Missed chance noted on Mother’s Day
As usual, I'm a little late reflecting on the holiday just past, which in this case is Mother's Day. It also fell on the week I didn't write, but still I found myself recalling memories of my Mom just when I thought every memory had been plumbed to its depth.
Looking back at previous Mother's Day columns, I found I have written about not only my mother, but also other women who have been influential in my life. Most of them were mothers, but some of them gave birth to dreams and professions, as well as -- or instead of -- children.
Browsing through several articles about Mother's Day, I came across one by Garrison Keillor that is a hilarious column in which he enumerated the reasons why mom is deserving of more than "cheap chocolates or a bouquet of daisies marked down 50 percent at the convenience store." His idea is that every Mom is deserving of a sonnet.
This sent me to my dictionary to find the proper definition of a sonnet. Webster's says a sonnet is "a 14-line poetic form usually made up of an octave and a destet embodying the statement and the resolution of a single theme." Now is that clear?
My suggestion -- since I still haven't a clue just what a sonnet is -- is that at some time everyone sit down and write a memory of his/her mom. Boys and girls do this every year in grade school until they reach those terrible teens when a card composed of a few lines reminds mom just how lucky she is to have them with their names scrawled at the bottom.
The nice part of getting older is that sometimes you have a yen to leave something behind. A few lines written to Mom or about her -- while she is still here or not -- are a voice that will come from the past to remind us of who she was and where we came from.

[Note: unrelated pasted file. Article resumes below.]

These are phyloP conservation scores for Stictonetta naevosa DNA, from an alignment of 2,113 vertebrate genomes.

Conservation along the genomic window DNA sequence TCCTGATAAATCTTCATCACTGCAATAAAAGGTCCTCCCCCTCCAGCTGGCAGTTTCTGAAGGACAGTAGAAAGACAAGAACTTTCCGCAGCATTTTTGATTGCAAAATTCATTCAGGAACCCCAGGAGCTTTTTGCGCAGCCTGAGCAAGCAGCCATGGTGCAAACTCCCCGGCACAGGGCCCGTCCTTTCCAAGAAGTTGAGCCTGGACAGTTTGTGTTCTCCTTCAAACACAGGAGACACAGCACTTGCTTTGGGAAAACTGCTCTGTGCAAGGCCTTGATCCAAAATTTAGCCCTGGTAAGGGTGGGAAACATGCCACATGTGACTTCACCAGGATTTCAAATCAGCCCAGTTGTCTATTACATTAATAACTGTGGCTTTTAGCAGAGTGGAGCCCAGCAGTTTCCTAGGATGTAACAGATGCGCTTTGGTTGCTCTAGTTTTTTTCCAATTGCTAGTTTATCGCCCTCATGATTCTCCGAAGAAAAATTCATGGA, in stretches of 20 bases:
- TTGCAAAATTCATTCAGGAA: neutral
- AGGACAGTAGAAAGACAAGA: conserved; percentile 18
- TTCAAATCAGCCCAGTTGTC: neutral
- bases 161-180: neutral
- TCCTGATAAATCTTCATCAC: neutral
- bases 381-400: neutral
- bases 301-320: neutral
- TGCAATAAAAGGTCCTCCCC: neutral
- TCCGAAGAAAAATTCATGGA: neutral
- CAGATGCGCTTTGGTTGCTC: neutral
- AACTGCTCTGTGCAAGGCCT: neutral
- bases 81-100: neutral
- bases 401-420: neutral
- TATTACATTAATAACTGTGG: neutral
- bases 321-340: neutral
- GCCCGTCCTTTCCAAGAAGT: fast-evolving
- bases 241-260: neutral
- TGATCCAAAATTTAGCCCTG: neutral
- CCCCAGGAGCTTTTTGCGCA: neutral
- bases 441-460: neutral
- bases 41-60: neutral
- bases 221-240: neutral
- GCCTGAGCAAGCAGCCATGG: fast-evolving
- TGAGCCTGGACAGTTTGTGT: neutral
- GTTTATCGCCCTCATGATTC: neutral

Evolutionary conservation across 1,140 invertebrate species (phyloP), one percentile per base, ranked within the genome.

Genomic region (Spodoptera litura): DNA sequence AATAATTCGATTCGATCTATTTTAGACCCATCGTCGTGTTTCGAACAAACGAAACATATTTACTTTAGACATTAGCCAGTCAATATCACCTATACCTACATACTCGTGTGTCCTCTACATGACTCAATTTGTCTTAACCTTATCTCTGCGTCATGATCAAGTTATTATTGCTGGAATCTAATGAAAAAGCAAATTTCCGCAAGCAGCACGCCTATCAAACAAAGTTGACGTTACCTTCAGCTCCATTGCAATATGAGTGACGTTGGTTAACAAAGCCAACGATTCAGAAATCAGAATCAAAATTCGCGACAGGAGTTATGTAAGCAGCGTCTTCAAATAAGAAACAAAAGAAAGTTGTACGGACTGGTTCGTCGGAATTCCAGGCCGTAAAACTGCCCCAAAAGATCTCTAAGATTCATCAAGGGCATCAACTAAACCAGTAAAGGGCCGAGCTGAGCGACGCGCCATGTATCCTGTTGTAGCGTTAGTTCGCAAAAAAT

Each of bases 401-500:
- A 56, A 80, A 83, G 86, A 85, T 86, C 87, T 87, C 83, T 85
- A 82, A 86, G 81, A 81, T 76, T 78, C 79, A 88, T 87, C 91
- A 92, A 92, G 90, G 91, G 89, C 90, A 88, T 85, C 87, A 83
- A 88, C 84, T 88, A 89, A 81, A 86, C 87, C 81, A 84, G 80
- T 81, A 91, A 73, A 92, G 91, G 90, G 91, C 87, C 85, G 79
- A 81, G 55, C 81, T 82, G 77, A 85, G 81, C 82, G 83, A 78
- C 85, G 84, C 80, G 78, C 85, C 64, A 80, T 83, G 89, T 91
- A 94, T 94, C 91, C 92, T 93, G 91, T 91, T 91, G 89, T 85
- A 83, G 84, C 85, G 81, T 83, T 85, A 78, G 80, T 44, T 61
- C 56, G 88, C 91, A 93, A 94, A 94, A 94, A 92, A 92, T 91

Even if these few lines get tucked away lovingly in an old recipe book or a Bible, they will be precious to mom now and later to you.
With that in mind, I recalled a few more long forgotten memories of my own mother.
As a small child, I remember her as small and dark with a thick braid that sometimes fell down her back, but was usually wrapped around her head. She also occasionally gazed out the window at nothing and did not always answer, which often made me anxious.
She was an excellent housekeeper, and on good days, she would laugh and make me Campbell's chicken noodle soup or a BLT for lunch. But on other days, she cried and I never knew the reason.
In her later years, we learned she had suffered from depression most of her life. But she was also plucky and funny and smart. After caring for my father and my grandparents before their deaths, she came to live in Eudora where she spent many happy days working at the library, writing a book column for this paper and sitting with Mattie Kindred and her Methodist friends quilting through long winter days.
She also had a fetish about clean children. I remember every Saturday as a small child being laid out on the kitchen counter with my head in the sink to get my weekly shampoo and vinegar rinse. My elbows -- which were always full of ground-in dirt -- were also a source of concern for her. I remember occasionally they got a good scrubbing with Bon Ami -- an old bathroom gritty cleaner.
Voiding the ritual weekly ordeal was tricky and feigning illness was always a good ploy.
When I had been particularly bratty and in need of sympathy as a distraction, I would swear I had just broken my arm. If she refused to make a proper sling for me (I was especially into slings at that time), I would concoct one of my own from a white tea towel tied around my neck and pinned around the arm with a safety pin. This would garner some sympathy from the other mothers in the neighborhood, but seldom worked on mom or with the roving band of neighborhood bad boys who were my only companions in those days.
My children got the best of Gramma Izzie during the time she spent with us while they were growing up in Eudora. She often cooked lemon pie for them, sewed dresses and helped with English themes.
Most family gatherings are still sparked by a memory of her from each of us who knew her well and love her still.
So get busy and write a sonnet or at least your memories of mom. You've got less than 365 days to get ready for next Mother's Day.